Ideologies, Nontradition al Lives
Fran cine M. Deutsch
an d Susan E. Saxon
Mount Holyoke College
This study exam ined how blue-collar cou ples who alternate work shifts and
share the care of their children reconcile their tradition al gender ideologies with
their nontradition al lives. In-depth interviews were conducted with twen ty-three
alternatin g shift couples in which the h usband was a blu e-collar worker.
Ninety-six per cen t of the participants were White, and the remain der were
Hispan ic. The results suggested that despite their nontraditional behavior, these
couples maintained tradition al gender identities by adherence to three central
beliefs about their families: 1) the father was still the breadwinner; 2) the
mother only worked in the paid labor force because of finan cial pressu res; and
3) the moth er was still the central parent. The ways in which each of these
m yths is constructed , an d the fun ction s they serve of bo th m ain tain in g
traditio n al gen der id en tity, an d of obscurin g poten tial conflicts between
husbands and wives over identity are discu ssed.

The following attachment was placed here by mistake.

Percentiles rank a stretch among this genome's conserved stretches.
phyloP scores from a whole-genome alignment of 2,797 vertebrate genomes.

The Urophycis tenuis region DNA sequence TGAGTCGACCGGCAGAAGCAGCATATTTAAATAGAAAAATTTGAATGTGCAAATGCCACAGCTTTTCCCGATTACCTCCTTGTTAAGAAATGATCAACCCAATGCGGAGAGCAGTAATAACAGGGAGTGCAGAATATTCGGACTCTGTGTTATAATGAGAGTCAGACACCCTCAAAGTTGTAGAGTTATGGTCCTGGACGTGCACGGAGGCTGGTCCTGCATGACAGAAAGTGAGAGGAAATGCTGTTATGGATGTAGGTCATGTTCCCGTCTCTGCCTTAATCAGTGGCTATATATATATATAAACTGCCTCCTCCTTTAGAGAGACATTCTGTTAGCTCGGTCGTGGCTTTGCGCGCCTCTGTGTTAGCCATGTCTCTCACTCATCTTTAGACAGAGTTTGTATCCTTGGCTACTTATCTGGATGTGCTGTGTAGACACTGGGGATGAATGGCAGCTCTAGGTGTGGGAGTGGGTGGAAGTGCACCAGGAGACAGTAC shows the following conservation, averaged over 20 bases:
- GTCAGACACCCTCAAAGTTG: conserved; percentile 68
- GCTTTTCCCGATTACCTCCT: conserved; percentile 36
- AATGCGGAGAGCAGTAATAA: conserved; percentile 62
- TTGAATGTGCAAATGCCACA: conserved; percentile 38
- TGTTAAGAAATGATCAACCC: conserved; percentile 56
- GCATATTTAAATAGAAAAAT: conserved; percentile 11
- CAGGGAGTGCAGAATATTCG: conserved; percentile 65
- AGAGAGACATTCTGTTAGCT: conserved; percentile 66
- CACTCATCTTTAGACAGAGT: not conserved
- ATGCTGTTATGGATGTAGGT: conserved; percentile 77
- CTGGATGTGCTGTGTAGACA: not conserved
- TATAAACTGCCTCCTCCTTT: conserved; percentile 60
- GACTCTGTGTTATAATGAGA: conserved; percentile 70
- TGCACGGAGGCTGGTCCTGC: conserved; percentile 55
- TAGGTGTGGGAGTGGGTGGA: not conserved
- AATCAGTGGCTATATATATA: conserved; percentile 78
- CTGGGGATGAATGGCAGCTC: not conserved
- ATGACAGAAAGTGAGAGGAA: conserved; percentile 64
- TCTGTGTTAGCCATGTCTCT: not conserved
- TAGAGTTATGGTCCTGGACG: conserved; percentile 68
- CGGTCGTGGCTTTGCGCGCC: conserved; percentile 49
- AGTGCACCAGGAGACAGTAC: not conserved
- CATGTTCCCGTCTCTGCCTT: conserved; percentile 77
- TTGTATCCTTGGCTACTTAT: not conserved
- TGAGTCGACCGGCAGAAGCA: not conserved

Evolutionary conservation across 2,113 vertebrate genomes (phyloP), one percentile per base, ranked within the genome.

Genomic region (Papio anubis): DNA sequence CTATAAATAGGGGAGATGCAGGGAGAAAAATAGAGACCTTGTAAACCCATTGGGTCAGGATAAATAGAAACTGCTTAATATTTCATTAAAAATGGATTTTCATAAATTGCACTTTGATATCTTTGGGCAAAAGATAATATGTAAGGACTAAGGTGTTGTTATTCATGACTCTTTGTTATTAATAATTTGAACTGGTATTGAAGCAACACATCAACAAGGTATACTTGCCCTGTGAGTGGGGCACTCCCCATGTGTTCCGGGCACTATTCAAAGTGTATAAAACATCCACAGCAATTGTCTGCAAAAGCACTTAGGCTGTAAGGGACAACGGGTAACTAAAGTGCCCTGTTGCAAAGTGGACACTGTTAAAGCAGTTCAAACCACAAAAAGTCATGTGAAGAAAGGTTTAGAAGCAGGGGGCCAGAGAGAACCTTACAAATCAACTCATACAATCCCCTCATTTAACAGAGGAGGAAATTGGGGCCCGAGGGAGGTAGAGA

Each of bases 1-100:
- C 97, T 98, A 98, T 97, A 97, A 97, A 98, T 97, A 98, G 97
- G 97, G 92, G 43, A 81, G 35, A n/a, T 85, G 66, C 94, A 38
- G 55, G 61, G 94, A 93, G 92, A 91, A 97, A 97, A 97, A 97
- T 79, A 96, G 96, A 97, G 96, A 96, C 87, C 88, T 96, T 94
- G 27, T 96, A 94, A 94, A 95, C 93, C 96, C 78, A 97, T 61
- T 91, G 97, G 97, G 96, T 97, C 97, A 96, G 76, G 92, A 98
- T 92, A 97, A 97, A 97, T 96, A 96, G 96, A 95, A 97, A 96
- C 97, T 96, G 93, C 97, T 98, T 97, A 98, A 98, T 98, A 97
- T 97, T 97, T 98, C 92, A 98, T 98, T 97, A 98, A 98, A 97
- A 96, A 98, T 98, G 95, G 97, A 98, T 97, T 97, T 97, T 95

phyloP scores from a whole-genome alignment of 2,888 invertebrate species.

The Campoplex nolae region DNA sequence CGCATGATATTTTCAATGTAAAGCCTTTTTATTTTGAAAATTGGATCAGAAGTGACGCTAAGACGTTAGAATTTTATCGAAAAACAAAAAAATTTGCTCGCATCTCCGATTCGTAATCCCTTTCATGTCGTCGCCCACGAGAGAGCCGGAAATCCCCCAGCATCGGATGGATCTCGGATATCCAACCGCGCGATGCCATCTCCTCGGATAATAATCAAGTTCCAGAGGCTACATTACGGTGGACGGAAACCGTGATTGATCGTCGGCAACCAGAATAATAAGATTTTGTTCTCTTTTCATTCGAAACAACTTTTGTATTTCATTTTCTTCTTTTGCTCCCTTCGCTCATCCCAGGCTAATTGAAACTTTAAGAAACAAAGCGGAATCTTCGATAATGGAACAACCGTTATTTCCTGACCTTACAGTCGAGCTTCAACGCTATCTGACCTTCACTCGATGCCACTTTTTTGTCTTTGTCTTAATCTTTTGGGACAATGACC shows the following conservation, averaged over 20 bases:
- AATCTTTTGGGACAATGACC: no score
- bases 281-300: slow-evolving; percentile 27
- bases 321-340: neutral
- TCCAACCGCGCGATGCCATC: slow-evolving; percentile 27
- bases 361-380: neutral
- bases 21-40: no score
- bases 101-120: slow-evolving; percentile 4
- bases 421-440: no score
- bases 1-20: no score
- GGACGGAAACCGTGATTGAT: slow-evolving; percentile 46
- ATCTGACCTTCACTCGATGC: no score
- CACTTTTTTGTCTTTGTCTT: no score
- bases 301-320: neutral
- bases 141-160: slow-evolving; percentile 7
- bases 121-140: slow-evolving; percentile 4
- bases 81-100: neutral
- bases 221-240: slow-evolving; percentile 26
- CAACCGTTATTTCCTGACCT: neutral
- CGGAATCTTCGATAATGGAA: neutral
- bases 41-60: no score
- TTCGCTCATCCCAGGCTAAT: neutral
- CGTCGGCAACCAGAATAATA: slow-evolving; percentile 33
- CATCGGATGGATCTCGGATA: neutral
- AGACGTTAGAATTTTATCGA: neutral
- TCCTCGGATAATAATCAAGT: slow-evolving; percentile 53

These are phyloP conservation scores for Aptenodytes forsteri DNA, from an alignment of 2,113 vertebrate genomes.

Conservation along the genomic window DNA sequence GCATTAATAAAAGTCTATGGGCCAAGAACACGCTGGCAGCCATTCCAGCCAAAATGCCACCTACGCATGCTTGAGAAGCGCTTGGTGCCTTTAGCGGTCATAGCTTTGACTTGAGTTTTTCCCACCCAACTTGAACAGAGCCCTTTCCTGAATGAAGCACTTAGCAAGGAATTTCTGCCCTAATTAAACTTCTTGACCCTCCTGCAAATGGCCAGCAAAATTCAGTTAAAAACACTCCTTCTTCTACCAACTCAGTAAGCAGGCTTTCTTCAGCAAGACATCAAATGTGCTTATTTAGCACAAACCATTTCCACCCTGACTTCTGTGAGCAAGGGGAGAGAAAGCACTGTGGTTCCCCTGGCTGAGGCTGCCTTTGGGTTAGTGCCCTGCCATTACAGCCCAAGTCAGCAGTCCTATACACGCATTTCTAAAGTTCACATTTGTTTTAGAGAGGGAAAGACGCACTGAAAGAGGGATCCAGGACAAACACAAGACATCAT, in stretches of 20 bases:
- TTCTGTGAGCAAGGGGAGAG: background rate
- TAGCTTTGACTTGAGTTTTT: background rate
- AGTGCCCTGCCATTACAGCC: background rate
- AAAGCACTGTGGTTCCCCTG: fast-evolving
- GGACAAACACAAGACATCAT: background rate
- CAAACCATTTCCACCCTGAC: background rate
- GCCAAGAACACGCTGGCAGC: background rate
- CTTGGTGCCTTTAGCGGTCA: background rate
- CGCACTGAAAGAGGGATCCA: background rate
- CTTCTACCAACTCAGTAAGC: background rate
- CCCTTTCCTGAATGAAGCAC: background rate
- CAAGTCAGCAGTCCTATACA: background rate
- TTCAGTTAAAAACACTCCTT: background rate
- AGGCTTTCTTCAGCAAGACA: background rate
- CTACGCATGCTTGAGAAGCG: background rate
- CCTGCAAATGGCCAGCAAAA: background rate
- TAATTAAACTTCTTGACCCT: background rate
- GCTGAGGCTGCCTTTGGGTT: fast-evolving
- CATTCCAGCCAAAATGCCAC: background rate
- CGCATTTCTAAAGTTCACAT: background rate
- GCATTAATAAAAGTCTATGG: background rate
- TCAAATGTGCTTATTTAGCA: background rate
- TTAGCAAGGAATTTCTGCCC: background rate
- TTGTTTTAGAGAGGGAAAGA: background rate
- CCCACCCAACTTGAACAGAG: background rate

Sex Roles, Vol. 38, Nos. 5/6, 1998
1998 Plenum Pub lish ing Corporation
Although we use the te rm
throughout the paper to denote the
breadwinne r/housewife family that was ide alized in 1950
s tele vision shows like Ozzie and
Harriet, we use it only as a practical shorthand. We are mindful th at the use of the word
is fraught with proble ms. We recognize that the 1950
s de cade was hardly
traditional. It was an anomalous historical pe riod that reversed long-term tre nds of reduced
fertility and more flexible ge nder roles (Skolnick, 1991) . We also note that re al families of
s were much more diverse than those tv represe ntatio ns suggested ( Coontz, 1992) .
We re taine d the te rm
because most Americans, including the alternating shift
couple s in this study, use the te rm and understand it to me an the breadwinne r/housewife
This rese arch was supported by National Science Fou ndation Grant BSN-9108826 to Francine
M. Deutsch. Portions of this manuscript were pre sented at the Association of Wome n in
Psychology Conference , Oakland, California, March 1994.
The authors wish to th ank Susan Trum betta for contributing to th e development of the
telephone and in-depth inte rviews, Joan Dwight for transcribing the audiotape s, Jean Talbot
for coding occupational prestige , Natash a Domina for Ethnograph coding, Denise Gould for
her advice on data analysis, and Gerald A. Epstein for his he lpful comments on an earlie r
draft of the manuscript.
To whom correspondence should be addre ssed at De partmen t of Psychology and Education,
Mount Holyoke Colle ge, South Hadle y, MA 01075.